Castroneves snatches Road America pole in Penske 1-4 sweep

0 Comments

ELKHART LAKE, Wis. – Helio Castroneves has done it again, pulling another final lap flier to secure the pole position for Sunday’s KOHLER Grand Prix (12:30 p.m. ET, NBCSN) from Road America.

Castroneves has secured his third and Team Penske’s sixth pole position of the Verizon IndyCar Series season, with the Brazilian dropping a 1:41.3007 best lap on his final lap.

This is also the 50th pole of his career, which breaks a tie with Bobby Unser for third on IndyCar’s all-time list.

That supplanted Will Power in a Penske-dominated qualifying session, continuing the team’s form this weekend. Power looked set to have the pole at 1:41.3611, but that ended just behind.

The remaining two drivers of the Team Penske, Josef Newgarden and Simon Pagenaud, completed the team’s top-four sweep – its third straight session where all four Penske Chevrolets locked out the top four positions.

Team Penske did this most recently in qualifying at Sonoma Raceway for last year’s season finale, except there it was Pagenaud on the pole over Castroneves, Juan Pablo Montoya and Power.

This is the second time this year Penske has gotten four cars into the Firestone Fast Six shootout, having also done so at the INDYCAR Grand Prix at the Indianapolis Motor Speedway road course earlier this year. Pagenaud missed it there while Montoya, in his only road course outing of 2017 in the team’s fifth car, made it in.

Scott Dixon and Graham Rahal upheld Honda’s honor with fifth and sixth place on the grid, but significantly off the pace.

Dixon was 1.6 seconds off while Rahal didn’t put in a representative time in the final session. Rahal didn’t use a set of Firestone’s red alternate softer compound to save a set for the race on Sunday.

Max Chilton was seventh and best of those who didn’t make it into the Fast Six, with Marco Andretti best of Andretti Autosport’s quartet in eighth.

Elsewhere Ed Jones advanced into Q2, an impressive feat for the rookie with Dale Coyne Racing and his Chicago Bears tribute helmet, while Alexander Rossi was a surprise driver to not advance out of Q1, and will start 15th.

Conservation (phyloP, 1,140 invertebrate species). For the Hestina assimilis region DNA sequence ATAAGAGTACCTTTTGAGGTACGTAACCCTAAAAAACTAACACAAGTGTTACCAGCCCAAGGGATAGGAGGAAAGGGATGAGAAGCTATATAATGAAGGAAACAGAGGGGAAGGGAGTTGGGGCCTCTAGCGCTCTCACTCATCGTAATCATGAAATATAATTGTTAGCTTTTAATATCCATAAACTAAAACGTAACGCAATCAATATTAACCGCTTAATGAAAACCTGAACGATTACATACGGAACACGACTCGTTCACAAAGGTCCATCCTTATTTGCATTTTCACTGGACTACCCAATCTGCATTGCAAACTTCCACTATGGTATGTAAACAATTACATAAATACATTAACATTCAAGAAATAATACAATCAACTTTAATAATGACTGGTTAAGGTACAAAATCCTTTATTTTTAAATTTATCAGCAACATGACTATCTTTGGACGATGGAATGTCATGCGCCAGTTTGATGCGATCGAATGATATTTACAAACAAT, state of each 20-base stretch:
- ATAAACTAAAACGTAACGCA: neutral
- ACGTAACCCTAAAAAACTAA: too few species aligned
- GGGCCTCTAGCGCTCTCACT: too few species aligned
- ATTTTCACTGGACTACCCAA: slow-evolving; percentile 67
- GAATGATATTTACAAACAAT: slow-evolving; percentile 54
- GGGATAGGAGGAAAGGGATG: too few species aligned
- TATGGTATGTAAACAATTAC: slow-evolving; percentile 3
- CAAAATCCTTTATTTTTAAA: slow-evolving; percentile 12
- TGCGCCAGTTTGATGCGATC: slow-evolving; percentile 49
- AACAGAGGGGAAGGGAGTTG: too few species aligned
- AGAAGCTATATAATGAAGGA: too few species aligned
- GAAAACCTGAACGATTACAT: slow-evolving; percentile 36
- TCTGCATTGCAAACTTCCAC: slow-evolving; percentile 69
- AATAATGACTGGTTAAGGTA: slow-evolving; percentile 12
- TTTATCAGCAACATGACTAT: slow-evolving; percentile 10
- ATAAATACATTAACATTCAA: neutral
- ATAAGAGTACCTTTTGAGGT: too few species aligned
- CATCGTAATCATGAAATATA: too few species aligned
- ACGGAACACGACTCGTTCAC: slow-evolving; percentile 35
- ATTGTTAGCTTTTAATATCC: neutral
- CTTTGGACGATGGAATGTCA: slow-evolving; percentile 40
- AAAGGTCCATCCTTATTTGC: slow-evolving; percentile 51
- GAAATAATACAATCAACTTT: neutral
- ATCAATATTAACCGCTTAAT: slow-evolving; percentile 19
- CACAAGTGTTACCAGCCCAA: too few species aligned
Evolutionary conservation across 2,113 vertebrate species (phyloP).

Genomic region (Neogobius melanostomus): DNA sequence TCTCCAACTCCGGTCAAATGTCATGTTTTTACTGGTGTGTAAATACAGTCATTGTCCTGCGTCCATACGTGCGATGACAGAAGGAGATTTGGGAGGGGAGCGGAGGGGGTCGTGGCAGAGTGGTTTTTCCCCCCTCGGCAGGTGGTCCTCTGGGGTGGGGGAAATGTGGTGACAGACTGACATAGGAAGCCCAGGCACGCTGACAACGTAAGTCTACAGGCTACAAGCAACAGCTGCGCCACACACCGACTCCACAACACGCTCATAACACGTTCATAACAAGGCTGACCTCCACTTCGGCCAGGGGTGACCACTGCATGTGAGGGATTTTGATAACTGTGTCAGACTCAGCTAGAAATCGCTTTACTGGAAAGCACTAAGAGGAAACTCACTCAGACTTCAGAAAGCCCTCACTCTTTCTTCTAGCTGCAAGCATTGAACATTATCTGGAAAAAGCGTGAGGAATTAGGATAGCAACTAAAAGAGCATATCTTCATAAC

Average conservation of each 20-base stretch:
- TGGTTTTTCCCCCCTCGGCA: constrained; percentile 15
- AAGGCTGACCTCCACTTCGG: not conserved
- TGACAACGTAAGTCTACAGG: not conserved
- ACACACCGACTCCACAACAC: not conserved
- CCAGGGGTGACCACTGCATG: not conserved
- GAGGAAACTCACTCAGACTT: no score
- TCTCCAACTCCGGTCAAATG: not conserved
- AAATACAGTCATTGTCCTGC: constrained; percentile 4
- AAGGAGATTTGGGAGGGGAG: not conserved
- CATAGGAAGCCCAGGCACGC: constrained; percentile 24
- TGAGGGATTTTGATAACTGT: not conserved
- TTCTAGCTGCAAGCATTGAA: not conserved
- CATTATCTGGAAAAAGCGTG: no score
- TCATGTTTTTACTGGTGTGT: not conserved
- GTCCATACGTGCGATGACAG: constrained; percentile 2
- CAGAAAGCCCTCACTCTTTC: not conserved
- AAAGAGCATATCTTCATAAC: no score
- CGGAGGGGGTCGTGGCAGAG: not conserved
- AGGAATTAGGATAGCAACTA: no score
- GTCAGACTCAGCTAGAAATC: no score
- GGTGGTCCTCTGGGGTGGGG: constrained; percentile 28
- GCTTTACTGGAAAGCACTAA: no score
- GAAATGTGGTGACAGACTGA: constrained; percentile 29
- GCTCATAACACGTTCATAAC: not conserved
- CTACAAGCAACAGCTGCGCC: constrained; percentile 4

Esteban Gutierrez is 17th and Mikhail Aleshin 19th ahead of their returns, Gutierrez after missing Texas and Aleshin after missing Friday’s practice sessions.

Times are below.

RESULTS

ELKHART LAKE, Wisconsin – Qualifying Saturday for the KOHLER Grand Prix Verizon IndyCar Series event on the 4.014-mile(s) Road America, with qualifying position, car number in parentheses, driver, chassis-engine, time and speed in parentheses:

1. (3) Helio Castroneves, Chevrolet, 01:41.3007 (142.649)
2. (12) Will Power, Chevrolet, 01:41.3611 (142.564)
3. (2) Josef Newgarden, Chevrolet, 01:41.6608 (142.143)
4. (1) Simon Pagenaud, Chevrolet, 01:42.0385 (141.617)
5. (9) Scott Dixon, Honda, 01:42.9308 (140.389)
6. (15) Graham Rahal, Honda, 01:45.0464 (137.562)
7. (8) Max Chilton, Honda, 01:42.7566 (140.627)
8. (27) Marco Andretti, Honda, 01:42.8614 (140.484)
9. (5) James Hinchcliffe, Honda, 01:43.2105 (140.009)
10. (83) Charlie Kimball, Honda, 01:43.3221 (139.858)
11. (19) Ed Jones, Honda, 01:43.7959 (139.219)
12. (28) Ryan Hunter-Reay, Honda, 01:43.9786 (138.975)
13. (14) Carlos Munoz, Chevrolet, 01:42.9039 (140.426)
14. (20) Spencer Pigot, Chevrolet, 01:42.8875 (140.449)
15. (98) Alexander Rossi, Honda, 01:43.0171 (140.272)
16. (10) Tony Kanaan, Honda, 01:42.9077 (140.421)
17. (18) Esteban Gutierrez, Honda, 01:43.1652 (140.070)
18. (21) JR Hildebrand, Chevrolet, 01:42.9132 (140.413)
19. (7) Mikhail Aleshin, Honda, 01:43.8891 (139.094)
20. (26) Takuma Sato, Honda, 01:43.4111 (139.737)
21. (4) Conor Daly, Chevrolet, 01:44.1579 (138.736)

Vicki Golden and 805 Beer tell a unique story from an Inverted Perspective

0 Comments

Vicki Golden has earned a career worthy of a thousand stories and 805 Beer tells at least one of them, as “Inverted Perspective” premiered March 30 on the company’s website and YouTube channel.

Golden did more to break the glass ceiling in SuperMotocross than she ever thought possible. She knows this because riders have never felt the need to explain any of her accomplishments with the disclaimer, “for a girl”.